Washington, Feb. 1 (CNA) The United States is likely to sell anti-submarine P-3 airplanes and anti-tanker missiles to Taiwan, according to the latest issue of the US Defense News magazine.

However, the United States will likely turn down Taiwan's request for several other items at a meeting between military officers of the two sides to be held in April, the report said.

The weekly magazine said that Taiwan's request to acquire four AEGIS radar systems has caused a fierce debate within the Clinton Administration.

Defense News quoted both government and national defense industrial source as saying that the Pentagon agrees with the sales and the National Security Council and State Department officials object to the proposal.

An industrial source said that Taiwan hoped to acquire the AEGIS system and US-made destroyers. Taiwan may just acquire the AEGIS system and use another type of warship to carry the system, the source said.

The magazine further said that Taiwan's military acquisitions will also include a diesel-engine submarine, AMRAAM medium-range air-to-air missiles, and AGM-65G air-to-surface missiles.

The US government turned down Taiwan's request last year, it reported.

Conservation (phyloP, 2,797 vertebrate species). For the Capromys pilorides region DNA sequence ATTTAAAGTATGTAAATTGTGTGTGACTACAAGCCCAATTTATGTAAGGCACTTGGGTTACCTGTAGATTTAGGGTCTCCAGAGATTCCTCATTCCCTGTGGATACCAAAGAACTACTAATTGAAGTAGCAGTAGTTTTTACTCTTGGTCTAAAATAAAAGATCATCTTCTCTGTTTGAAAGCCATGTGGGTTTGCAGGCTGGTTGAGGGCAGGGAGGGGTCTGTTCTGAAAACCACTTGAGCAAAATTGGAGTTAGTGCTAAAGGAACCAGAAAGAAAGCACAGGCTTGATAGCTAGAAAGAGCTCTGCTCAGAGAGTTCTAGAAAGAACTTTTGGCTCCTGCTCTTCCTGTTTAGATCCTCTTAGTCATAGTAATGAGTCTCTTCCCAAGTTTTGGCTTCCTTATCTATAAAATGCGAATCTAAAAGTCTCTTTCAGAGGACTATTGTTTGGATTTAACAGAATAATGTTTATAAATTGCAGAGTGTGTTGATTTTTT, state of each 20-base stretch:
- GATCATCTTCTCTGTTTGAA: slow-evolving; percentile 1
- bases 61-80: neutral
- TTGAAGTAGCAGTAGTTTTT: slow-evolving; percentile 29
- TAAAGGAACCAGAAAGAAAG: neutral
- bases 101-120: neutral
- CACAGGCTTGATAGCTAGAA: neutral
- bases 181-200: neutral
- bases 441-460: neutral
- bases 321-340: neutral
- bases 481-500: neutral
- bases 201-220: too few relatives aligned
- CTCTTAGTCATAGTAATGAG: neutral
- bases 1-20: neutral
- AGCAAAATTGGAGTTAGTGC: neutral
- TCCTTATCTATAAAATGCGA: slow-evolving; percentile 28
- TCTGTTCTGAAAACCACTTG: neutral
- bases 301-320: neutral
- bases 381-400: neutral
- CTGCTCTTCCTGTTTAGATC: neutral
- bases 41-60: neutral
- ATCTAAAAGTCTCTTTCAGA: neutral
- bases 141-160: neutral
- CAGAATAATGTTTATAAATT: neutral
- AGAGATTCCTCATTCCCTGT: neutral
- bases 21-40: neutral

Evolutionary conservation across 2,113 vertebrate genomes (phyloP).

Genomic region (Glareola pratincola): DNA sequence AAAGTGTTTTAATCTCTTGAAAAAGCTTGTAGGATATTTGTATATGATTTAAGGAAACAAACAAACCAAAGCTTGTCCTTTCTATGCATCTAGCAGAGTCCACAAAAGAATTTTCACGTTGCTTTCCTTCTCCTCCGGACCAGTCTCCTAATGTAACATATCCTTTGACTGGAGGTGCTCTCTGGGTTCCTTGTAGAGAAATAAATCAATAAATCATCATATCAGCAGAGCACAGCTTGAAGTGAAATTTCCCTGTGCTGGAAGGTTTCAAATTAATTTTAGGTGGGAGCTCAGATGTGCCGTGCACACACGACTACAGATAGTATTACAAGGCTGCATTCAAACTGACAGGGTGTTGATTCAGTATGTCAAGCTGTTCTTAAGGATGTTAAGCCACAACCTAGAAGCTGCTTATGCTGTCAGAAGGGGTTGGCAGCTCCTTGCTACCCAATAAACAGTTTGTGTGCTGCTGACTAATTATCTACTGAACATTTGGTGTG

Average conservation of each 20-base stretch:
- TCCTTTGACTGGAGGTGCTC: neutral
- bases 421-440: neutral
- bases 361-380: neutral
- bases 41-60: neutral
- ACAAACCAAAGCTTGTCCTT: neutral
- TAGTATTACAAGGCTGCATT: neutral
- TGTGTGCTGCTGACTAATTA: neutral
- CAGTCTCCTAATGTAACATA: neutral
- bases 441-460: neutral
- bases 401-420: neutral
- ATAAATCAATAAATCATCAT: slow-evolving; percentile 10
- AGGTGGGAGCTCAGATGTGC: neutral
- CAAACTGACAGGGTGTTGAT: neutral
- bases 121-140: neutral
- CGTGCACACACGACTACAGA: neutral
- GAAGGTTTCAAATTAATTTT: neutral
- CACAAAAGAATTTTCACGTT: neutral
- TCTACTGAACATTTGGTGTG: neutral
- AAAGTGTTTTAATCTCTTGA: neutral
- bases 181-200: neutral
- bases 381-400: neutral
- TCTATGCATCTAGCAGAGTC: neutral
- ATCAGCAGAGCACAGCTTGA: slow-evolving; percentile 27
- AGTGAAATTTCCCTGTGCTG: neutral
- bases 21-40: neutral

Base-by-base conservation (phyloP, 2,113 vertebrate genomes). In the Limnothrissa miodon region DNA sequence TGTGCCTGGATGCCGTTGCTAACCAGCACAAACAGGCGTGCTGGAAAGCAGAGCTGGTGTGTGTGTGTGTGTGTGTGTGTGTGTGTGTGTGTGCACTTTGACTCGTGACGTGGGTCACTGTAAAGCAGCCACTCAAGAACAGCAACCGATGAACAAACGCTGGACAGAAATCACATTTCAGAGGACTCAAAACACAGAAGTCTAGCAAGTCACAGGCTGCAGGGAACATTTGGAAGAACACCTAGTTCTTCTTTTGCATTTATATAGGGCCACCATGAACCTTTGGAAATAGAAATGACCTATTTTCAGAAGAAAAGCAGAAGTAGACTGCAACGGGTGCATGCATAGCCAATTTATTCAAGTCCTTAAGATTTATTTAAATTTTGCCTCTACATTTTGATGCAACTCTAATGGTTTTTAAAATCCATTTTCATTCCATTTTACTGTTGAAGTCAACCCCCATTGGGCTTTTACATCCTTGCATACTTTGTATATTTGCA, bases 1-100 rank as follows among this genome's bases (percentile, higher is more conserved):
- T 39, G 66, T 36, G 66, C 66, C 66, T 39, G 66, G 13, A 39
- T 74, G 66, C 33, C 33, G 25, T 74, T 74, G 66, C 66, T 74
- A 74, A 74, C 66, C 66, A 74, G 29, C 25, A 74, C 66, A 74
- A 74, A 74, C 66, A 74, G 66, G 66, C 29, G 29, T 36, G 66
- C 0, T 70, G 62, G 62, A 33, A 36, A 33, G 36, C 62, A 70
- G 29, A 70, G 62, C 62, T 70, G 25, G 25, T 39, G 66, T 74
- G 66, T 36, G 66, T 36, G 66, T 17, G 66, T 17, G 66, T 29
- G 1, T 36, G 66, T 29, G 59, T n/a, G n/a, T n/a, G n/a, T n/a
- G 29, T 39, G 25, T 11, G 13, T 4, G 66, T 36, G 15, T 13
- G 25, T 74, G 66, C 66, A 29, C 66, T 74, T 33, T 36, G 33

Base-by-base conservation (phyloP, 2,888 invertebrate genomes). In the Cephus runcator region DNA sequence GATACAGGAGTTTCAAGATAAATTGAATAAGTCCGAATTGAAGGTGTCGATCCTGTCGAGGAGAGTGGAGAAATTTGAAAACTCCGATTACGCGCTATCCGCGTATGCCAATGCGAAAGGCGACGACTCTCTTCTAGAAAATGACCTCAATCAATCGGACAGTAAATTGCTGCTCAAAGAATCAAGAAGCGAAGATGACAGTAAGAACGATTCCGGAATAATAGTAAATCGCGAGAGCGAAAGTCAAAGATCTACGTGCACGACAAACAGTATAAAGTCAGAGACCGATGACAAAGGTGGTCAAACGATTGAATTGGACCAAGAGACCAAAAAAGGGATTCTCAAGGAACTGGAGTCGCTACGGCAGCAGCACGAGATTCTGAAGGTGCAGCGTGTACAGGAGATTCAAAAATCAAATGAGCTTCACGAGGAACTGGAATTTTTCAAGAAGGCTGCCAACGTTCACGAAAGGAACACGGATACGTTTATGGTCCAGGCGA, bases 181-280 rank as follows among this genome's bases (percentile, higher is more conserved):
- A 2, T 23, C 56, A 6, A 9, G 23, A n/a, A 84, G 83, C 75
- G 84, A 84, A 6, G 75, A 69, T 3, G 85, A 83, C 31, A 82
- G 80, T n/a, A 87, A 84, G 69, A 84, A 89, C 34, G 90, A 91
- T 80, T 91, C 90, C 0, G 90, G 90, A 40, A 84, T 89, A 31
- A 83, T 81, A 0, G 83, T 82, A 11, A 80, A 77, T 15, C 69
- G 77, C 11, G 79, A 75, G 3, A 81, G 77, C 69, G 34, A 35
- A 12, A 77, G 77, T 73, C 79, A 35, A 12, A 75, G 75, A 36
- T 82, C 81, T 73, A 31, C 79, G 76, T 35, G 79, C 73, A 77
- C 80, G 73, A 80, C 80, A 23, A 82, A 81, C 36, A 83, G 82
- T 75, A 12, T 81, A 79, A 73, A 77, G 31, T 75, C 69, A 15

It pointed out that facing the escalating military threat from Beijing, Taiwan began to acquire the weapons for defensive purposes. Taiwan has not only worked to acquire new weaponry systems but has also reactivated its program for domestic missile development.

The magazine quoted foreign wire services dispatching from Taipei as reporting that Republic of China Vice President Lien Chan, who is also the presidential candidate for the ruling Kuomintang, said on Dec. 9 that Taiwan should develop long-range missiles so as to deter the military threat from mainland China.

Lien's statement indicated that Taiwan doubted whether the US would sell sufficient defensive weapons to Taiwan, it said.

Beijing recently acquired some long-range missiles and airplanes frustrating Taiwan very much, it said.

A former US military attache at the US Embassy in Beijing said recently that SU-27 jet fighters and R-77 air-to-air missiles acquired by Beijing will enable Beijing's air force to destroy Taiwan's air force planes taking off from air bases.

Beijing will also double its naval-strike capability once it acquires a new electronic war operation base, a US official said. (By Jay Chen & Edward Chen)